However, I'm an author.  I write.  I cannot help but dream up new stories, engaging characters.  It is my purpose in life.  So I would continue to create, just with no worries ever about paying the mortgage or this month's electricity bill or finding the $3,000 to meet insurance deductibles.

Yes, I realize I don't have a celebrity lifestyle.  Still, you need to figure your "pay off" figure.  What would it take for you to have no bills except for utilities and food and gas for the car?  Knowing this can relieve a lot of stress.  Gives some much-needed details to your goal setting.

Plus recognizing that you don't have to connect with all readers, just your fans for your particular voice, for your select genre(s), allows you to breathe that sigh of contentment now.

Like the Bible tells us, our gifts will place us before kings.  So count your costs, then do what brings peace in your heart.

Sunday, March 4, 2012

Freebie Campaign P.S.

In an earlier post re the inclusion of my debut novel Good Ole Boys within the Kindle Select program, I raised a question about whether my "sales" counted during my "Five Days Free" around Valentine's Day garnered any sharing of the February Funds.  For other Indie authors, here's the answer as found within Amazon's online site.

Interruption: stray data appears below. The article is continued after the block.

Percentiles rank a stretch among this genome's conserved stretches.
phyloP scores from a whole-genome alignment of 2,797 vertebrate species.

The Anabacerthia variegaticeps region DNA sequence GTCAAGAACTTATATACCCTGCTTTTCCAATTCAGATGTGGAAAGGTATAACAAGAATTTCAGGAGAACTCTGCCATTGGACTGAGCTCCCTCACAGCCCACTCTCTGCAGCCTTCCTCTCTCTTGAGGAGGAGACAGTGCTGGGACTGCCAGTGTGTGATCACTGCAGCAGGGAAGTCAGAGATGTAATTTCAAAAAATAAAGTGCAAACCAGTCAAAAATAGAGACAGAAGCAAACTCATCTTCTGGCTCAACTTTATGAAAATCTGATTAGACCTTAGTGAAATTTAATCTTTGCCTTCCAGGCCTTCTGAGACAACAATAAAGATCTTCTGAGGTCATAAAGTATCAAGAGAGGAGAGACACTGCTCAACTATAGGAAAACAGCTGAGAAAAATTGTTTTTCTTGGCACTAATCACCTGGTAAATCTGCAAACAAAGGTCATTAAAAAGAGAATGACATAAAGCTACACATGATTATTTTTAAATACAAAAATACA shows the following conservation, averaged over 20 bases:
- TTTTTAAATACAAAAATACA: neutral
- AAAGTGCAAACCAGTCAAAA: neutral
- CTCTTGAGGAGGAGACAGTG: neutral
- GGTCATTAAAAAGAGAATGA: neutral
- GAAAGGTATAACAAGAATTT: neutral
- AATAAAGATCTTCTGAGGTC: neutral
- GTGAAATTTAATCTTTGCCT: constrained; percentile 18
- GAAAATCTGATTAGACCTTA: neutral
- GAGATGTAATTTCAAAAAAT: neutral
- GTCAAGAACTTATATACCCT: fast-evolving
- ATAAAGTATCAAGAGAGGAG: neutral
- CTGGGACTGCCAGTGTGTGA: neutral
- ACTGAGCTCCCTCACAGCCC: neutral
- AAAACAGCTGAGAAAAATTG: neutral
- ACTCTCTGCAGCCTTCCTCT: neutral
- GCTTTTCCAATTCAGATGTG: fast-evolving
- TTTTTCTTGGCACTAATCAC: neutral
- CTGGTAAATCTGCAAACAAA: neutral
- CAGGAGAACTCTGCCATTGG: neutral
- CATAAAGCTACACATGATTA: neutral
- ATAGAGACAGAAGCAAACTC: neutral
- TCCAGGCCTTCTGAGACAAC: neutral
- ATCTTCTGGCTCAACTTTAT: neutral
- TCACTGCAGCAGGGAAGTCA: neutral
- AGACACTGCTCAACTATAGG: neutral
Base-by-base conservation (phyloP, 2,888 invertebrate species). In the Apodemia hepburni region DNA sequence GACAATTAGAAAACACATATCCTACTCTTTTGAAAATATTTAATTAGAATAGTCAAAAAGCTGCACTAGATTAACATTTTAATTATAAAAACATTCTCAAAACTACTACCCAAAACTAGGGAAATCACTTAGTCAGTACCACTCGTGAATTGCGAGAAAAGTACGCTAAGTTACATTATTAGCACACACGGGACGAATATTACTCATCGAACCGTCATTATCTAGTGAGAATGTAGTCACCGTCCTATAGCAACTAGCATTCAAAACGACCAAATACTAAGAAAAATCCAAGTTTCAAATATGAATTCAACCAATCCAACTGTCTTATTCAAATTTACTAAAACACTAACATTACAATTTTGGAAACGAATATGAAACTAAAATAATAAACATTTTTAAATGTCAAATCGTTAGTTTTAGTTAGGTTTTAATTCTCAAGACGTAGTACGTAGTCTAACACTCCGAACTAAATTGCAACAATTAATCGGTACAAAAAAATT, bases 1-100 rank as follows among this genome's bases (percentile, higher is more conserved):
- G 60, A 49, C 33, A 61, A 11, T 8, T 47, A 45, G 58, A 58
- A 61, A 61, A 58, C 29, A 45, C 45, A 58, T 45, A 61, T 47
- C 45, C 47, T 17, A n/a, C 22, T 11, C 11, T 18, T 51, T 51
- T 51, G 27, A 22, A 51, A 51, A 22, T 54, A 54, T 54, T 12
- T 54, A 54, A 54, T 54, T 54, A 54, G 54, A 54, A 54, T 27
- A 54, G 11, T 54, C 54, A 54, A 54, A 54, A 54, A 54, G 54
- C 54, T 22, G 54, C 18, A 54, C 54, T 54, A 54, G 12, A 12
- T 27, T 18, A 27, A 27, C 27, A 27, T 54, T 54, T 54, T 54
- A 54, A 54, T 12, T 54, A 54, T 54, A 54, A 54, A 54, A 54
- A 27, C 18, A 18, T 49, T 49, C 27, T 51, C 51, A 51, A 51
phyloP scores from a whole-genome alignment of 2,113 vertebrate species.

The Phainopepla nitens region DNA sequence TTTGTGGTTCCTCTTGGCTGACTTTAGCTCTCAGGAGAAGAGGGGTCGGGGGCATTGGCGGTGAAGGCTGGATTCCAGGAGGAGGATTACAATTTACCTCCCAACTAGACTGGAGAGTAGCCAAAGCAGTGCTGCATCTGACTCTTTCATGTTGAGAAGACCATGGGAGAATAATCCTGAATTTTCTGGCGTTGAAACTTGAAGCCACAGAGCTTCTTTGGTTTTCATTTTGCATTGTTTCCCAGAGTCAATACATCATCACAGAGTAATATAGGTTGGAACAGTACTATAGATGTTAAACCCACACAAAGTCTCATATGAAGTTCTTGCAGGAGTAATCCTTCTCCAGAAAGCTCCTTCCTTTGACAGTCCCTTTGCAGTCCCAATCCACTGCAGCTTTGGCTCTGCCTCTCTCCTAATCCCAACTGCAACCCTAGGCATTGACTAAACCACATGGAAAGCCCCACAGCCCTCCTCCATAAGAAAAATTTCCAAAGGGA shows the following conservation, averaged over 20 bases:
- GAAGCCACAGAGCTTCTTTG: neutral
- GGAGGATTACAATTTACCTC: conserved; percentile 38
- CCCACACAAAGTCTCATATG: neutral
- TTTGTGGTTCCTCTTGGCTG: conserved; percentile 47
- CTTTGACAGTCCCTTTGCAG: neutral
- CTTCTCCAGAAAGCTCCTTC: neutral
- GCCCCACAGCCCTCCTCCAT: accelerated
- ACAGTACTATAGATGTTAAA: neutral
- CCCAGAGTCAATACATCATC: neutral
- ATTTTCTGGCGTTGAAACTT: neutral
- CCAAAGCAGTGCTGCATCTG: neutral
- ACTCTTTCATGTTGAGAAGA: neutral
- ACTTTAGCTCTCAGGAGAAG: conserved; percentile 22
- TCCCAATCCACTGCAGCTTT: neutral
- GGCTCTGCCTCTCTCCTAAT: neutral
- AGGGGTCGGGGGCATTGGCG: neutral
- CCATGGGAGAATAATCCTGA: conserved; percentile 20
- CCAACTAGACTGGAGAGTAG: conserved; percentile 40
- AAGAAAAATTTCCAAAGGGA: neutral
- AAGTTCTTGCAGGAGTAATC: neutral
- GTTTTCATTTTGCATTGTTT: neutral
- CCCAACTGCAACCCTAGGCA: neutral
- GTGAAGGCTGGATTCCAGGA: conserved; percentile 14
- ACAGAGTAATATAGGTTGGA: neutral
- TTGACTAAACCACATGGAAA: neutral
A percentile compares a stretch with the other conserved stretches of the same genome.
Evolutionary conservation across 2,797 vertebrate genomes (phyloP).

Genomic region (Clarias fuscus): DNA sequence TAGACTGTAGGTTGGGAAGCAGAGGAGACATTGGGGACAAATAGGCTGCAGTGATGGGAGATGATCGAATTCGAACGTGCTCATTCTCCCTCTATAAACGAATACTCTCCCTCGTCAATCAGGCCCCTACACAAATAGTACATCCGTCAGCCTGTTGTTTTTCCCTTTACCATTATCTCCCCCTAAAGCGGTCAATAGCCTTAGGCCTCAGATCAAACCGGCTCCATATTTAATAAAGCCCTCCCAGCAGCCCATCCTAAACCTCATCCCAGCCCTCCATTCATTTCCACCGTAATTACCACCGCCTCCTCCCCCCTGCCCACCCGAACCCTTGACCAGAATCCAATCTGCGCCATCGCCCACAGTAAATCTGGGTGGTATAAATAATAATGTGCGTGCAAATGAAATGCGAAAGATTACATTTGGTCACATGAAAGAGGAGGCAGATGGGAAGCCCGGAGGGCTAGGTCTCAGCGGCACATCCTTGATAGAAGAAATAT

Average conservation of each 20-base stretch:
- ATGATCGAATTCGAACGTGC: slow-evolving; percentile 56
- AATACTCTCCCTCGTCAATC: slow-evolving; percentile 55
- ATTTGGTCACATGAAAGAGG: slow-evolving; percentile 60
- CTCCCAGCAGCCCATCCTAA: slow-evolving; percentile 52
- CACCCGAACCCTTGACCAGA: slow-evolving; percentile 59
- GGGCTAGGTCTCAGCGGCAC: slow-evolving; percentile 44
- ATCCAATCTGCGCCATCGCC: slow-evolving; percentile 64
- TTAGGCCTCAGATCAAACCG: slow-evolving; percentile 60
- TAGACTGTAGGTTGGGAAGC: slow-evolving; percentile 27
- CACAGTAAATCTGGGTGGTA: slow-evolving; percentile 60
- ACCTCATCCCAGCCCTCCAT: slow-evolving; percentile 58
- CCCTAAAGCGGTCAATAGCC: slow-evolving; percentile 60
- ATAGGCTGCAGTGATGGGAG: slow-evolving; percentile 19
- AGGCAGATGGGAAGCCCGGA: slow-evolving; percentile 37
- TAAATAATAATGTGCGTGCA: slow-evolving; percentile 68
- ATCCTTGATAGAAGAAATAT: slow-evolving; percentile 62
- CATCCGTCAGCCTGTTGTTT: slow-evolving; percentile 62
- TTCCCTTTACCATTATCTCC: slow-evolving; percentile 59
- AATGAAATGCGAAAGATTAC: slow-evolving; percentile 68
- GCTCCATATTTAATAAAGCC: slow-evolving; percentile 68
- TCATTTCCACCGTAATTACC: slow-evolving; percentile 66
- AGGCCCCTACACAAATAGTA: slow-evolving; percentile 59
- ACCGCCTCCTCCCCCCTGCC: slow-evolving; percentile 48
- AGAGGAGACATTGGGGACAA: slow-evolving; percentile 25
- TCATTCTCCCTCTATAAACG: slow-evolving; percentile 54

If you choose to use any of the five "free" days within the Amazon Select Lending Library program, then all those author giveaways do not take part in any of the month's dollar allocations, just as I thought.  That splitting of the pot is based solely on those reader selections within Kindle Select only, choosing your book as their one for that month.  Not when the author goes "freebie" for any of those five days.

It is now clear within the Amazon Reports section for us authors as designated by the two new headings:  "Free Units-Promo" and "Free Units-Price Match" with explanatory footnotes to distinguish the two.

(Author) Promo = no price match.  (Reader) Select = price match. 

Good luck to all you Select authors.  Read my earlier posts on the rush and high of the whole ride.

Saturday, March 3, 2012

Pinterest, Day Two

My Pinterest site (DeniseABarker) is still under construction with more empty boards than not.  Still, I woke up today, checked my emails and found two from Pinterest showing how twenty-three people liked my one and only quote picture.  Amazing!  No "likes" but interest still.  Now that is some fast social media that I did not have with FB, Twitter or my blog (which may be user-related).  Yet I know people read my Tweets and my blogs.  There was just no empirical data like I'm getting from Pinterest.  Very cool.

On my blog, I have a counter for visits but I'm wary about its accuracy because it seems to jump in threes.  Maybe that's the way it is setup--to change the count after each third visit?  I have no clue.